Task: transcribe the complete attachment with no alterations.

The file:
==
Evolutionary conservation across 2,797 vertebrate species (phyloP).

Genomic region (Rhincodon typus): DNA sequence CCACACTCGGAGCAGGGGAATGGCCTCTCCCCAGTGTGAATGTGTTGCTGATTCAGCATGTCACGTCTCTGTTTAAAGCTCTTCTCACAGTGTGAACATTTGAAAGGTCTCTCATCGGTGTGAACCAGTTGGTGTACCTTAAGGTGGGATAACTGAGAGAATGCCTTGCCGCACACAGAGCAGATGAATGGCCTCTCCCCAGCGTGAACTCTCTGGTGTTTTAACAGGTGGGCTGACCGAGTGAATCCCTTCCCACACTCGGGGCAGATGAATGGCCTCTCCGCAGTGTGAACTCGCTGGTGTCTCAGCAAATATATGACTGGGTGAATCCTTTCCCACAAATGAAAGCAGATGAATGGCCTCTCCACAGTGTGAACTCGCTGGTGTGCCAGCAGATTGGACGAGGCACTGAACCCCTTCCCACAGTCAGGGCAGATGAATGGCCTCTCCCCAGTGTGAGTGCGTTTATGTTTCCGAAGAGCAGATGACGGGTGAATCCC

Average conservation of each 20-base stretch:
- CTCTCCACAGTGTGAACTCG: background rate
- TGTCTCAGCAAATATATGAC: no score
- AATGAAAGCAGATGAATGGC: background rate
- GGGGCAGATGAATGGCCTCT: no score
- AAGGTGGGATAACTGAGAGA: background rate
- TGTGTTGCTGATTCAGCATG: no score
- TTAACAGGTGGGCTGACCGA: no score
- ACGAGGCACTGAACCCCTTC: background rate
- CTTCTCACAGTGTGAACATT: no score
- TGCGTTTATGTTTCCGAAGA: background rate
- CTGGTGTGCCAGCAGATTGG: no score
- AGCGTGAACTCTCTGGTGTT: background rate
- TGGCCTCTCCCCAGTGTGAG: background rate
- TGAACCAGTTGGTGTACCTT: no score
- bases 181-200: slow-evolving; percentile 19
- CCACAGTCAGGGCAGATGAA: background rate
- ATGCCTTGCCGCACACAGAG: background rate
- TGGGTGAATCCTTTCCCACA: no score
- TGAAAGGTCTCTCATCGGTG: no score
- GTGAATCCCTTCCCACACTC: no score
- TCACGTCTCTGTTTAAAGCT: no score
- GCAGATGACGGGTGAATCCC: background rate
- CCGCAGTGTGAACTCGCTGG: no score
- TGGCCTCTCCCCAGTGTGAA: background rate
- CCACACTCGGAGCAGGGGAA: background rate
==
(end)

Evolutionary conservation across 2,797 vertebrate species (phyloP).

Genomic region (Rhincodon typus): DNA sequence CCACACTCGGAGCAGGGGAATGGCCTCTCCCCAGTGTGAATGTGTTGCTGATTCAGCATGTCACGTCTCTGTTTAAAGCTCTTCTCACAGTGTGAACATTTGAAAGGTCTCTCATCGGTGTGAACCAGTTGGTGTACCTTAAGGTGGGATAACTGAGAGAATGCCTTGCCGCACACAGAGCAGATGAATGGCCTCTCCCCAGCGTGAACTCTCTGGTGTTTTAACAGGTGGGCTGACCGAGTGAATCCCTTCCCACACTCGGGGCAGATGAATGGCCTCTCCGCAGTGTGAACTCGCTGGTGTCTCAGCAAATATATGACTGGGTGAATCCTTTCCCACAAATGAAAGCAGATGAATGGCCTCTCCACAGTGTGAACTCGCTGGTGTGCCAGCAGATTGGACGAGGCACTGAACCCCTTCCCACAGTCAGGGCAGATGAATGGCCTCTCCCCAGTGTGAGTGCGTTTATGTTTCCGAAGAGCAGATGACGGGTGAATCCC

Average conservation of each 20-base stretch:
- CTCTCCACAGTGTGAACTCG: background rate
- TGTCTCAGCAAATATATGAC: no score
- AATGAAAGCAGATGAATGGC: background rate
- GGGGCAGATGAATGGCCTCT: no score
- AAGGTGGGATAACTGAGAGA: background rate
- TGTGTTGCTGATTCAGCATG: no score
- TTAACAGGTGGGCTGACCGA: no score
- ACGAGGCACTGAACCCCTTC: background rate
- CTTCTCACAGTGTGAACATT: no score
- TGCGTTTATGTTTCCGAAGA: background rate
- CTGGTGTGCCAGCAGATTGG: no score
- AGCGTGAACTCTCTGGTGTT: background rate
- TGGCCTCTCCCCAGTGTGAG: background rate
- TGAACCAGTTGGTGTACCTT: no score
- bases 181-200: slow-evolving; percentile 19
- CCACAGTCAGGGCAGATGAA: background rate
- ATGCCTTGCCGCACACAGAG: background rate
- TGGGTGAATCCTTTCCCACA: no score
- TGAAAGGTCTCTCATCGGTG: no score
- GTGAATCCCTTCCCACACTC: no score
- TCACGTCTCTGTTTAAAGCT: no score
- GCAGATGACGGGTGAATCCC: background rate
- CCGCAGTGTGAACTCGCTGG: no score
- TGGCCTCTCCCCAGTGTGAA: background rate
- CCACACTCGGAGCAGGGGAA: background rate